Andrew Young

Andrew Young

A man whose felony strangulation case was amended to misdemeanor domestic battery has been ordered to spend the next six months in jail.

Andrew Patton Young physically abused his ex-girlfriend twice a week for a year, police said, about 50 times total.

The 45-year-old pleaded guilty Friday to one count of domestic battery in Teton County Circuit Court. In his plea agreement he avoided a felony charge of strangulation and a theft charge, which prosecutors said was due to a lack of evidence.

“Your honor, this pathetic excuse of a man in front of us needs to do every day you can give him,” Teton County Chief Deputy Prosecutor Clark Allan told Judge Jim Radda.

The woman who suffered the abuse confronted her ex in court.

Young sat in the defendant’s chair in a jail-issued jumpsuit.

The victim opted to sit in the witness chair so she could look him in the eyes across the courtroom.

“It’s been a year ago this week since you first hurt me,” she said. “I remember feeling like I deserved what happened.”

The woman said she sometimes wonders how she survived, and yet she has forgiven him.

“Bruises have healed. Bones too,” she said. “I have formed friendships with women in my counseling group. I can be alone, and I am sleeping finally.”

The assault that put a stop to the violence happened June 10, police said.

The argument between the couple was verbal until Young grabbed her by the side of the head and flung her around the room by her hair, court documents state.

“Young slammed her to the floor and landed on top of her,” officers wrote in documents. “Mr. Young grabbed her by the base of the neck and top of the chest and started punching [the victim] in the right side of her head.”

That’s when Young started to go for her neck, police said.

The victim’s brother was in the next room and heard the fight. He kicked the door in and saw Young about to strangle his sister, officers stated.

The victim’s brother pulled Young off her and the woman ran to comfort her son, who was nearby, promising him it was the last time they were going to fight, the victim told police.

When police arrived, Young had already taken off in the victim’s friend’s car and stolen the plates off it. That’s where the theft charge came in.

Young fled to his home state of Tennessee before police could track him down in Jackson, records state. A warrant was issued for his arrest, and he eventually returned to Teton County to face the charges.

The defendant’s story of the event was more vague and less violent.

“I grabbed her by the shoulders and said, ‘Are we going to do this again?’” Young said in court. “Her brother came in and broke up the argument.”

Young later admitted that he had been drinking that day and possibly didn’t remember everything he had done to the victim.

“It was a blur to me,” he told the judge. “I was intoxicated. I have never had my life come to any kind of violence. It’s not in my profile.”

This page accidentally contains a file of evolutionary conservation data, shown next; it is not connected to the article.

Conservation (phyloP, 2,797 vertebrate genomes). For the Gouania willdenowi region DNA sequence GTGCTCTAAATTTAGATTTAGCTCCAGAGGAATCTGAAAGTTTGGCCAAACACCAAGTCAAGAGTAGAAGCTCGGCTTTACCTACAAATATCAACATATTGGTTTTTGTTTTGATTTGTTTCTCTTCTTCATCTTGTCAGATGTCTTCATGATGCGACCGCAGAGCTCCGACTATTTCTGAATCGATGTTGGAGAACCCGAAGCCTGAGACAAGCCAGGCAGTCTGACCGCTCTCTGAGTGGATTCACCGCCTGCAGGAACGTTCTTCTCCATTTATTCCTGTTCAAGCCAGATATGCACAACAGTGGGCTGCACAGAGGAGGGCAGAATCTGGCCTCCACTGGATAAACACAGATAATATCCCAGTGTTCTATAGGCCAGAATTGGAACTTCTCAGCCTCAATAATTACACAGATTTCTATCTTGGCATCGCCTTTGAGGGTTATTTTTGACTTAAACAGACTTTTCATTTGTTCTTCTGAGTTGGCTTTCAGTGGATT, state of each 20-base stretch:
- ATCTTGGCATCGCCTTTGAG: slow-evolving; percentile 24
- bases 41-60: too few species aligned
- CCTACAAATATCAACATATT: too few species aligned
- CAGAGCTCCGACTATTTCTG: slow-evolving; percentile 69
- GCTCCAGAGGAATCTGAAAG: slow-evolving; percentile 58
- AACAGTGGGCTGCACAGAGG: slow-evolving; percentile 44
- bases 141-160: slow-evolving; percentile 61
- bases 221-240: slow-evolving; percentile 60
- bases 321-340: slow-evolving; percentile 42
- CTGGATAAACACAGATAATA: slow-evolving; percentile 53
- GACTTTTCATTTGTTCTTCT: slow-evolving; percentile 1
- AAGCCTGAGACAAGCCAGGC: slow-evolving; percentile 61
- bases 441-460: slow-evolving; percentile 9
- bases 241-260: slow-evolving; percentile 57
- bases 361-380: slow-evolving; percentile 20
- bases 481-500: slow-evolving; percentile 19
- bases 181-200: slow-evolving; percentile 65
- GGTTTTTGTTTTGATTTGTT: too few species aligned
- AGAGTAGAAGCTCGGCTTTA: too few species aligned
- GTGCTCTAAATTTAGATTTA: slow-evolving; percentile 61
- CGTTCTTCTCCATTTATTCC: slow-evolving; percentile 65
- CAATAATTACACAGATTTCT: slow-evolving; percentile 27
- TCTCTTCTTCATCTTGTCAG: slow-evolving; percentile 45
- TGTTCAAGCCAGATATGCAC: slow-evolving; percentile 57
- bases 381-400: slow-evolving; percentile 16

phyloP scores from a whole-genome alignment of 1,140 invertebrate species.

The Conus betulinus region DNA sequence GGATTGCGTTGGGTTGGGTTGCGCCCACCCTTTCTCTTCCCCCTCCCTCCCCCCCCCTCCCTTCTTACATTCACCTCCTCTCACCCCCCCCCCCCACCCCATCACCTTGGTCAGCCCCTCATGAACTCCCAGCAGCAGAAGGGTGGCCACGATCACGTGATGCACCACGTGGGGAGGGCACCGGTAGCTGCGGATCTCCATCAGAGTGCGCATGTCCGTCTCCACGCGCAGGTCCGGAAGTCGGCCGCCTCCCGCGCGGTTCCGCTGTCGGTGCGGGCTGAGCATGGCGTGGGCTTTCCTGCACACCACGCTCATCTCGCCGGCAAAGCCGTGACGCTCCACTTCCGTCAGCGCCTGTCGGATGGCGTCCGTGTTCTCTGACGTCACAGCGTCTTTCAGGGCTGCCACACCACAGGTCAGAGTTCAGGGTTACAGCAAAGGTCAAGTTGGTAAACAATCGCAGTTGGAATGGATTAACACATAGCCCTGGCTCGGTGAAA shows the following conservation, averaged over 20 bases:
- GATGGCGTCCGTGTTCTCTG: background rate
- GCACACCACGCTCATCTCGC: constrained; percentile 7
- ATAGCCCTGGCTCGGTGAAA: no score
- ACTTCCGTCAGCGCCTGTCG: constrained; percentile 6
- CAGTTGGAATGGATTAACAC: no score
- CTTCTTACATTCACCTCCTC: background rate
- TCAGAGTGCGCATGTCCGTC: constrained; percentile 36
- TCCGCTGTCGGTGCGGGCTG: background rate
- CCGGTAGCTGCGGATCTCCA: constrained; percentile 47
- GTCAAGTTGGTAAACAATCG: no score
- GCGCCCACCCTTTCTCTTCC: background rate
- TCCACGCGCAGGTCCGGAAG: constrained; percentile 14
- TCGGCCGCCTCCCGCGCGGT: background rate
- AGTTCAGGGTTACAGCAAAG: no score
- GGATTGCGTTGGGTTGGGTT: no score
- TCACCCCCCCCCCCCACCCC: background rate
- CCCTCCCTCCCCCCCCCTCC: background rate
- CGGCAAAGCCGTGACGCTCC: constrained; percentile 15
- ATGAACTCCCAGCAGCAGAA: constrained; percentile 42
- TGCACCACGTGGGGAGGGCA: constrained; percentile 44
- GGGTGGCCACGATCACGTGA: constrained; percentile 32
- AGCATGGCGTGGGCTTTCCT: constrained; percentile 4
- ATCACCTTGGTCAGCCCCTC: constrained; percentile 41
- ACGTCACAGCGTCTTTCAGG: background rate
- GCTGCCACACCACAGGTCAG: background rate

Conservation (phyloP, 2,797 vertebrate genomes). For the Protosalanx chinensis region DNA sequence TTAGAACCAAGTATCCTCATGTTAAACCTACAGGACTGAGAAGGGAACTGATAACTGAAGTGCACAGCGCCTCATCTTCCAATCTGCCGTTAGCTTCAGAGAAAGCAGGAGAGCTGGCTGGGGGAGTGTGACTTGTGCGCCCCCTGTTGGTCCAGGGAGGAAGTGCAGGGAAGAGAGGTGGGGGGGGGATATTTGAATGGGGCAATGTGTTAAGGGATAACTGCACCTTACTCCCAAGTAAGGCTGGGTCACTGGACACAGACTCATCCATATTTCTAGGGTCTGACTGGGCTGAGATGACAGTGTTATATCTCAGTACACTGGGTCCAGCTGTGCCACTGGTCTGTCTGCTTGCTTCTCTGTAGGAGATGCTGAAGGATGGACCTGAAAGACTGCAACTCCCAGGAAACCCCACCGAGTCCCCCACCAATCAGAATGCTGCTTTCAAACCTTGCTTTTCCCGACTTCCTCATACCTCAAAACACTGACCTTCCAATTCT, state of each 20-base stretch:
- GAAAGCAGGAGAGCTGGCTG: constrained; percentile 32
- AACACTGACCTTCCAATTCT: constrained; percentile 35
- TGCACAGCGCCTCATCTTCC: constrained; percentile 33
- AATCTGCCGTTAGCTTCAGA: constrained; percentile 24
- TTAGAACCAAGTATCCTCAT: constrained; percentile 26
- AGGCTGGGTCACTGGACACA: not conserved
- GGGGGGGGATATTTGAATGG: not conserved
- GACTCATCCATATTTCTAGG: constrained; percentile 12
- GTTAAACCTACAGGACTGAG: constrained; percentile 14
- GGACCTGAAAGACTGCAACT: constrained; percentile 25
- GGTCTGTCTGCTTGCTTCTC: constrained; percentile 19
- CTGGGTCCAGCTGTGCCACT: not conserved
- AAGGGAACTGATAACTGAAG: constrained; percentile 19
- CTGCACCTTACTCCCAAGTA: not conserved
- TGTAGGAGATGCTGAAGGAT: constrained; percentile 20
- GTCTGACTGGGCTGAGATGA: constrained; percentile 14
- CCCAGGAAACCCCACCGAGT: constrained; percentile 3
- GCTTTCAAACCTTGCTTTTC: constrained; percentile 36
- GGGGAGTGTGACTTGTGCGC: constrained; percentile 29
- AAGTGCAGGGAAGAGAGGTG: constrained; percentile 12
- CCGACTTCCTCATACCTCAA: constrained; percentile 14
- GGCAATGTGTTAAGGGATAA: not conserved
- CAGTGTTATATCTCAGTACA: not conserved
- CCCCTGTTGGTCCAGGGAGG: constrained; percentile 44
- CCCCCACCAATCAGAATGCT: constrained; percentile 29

It’s not Young’s first time being in trouble with the law. He has at least four previous felony convictions, Judge Radda stated in court.

“His rap sheet is ridiculous,” Allan said. “They had to give an extra page of paper just to attach to it. This show he is putting on for us today is well practiced. He has been in front of judges all his life.”

Young’s attorney, Elisabeth Trefonas, said his guilty plea on an open sentence shows he’s accepting responsibility.

The victim did not agree that Young had accepted responsibility.

“I don’t see any accountability or honesty of what happened,” she said.

Even so, she asked the court to have mercy while considering his sentence.

“He is not a monster and is not a woman beater,” she said. “He is sick.”

She said if Young can beat his alcoholism he still has a chance of being a good man.

“This is only possible through treatment and sobriety,” she said.

An open sentence meant Judge Radda had full discretion.

“It’s incredible the destruction that your criminal activity has led to in your life,” Radda said. “Some of it appears to be drug related. But it’s such a destructive path. It’s actually mind-boggling at times.”

Six months was the maximum amount of time Radda could legally give Young under the plea agreement.

“It was a particularly brutal domestic violence episode,” Radda said. “There is considerable bodily injury that went on for a long time, and I feel compelled to impose the six month jail sentence.”

Young received credit for 46 days of time already served. He remains in the Teton County Jail.

Contact Emily Mieure at 732-7066 or courts@jhnewsandguide.com.

(2) comments

Sam Campbell

Wow. Is the goal of Teton County to become the go-to place in the nation for tax haven second homes and light sentences for crimes against women and children? The described crimes by a guy with multiple prior felonies sound like a pretty good argument for never seeing the light of day again, and he'll be out in four and a half months? It is time to start paying better attention to elections involving judges and county attorneys.

TERRENCE MILAN

Yep on the first question. Yep on the second. You are right, we elected them. Not through my vote, I left it blank because he ran unopposed.

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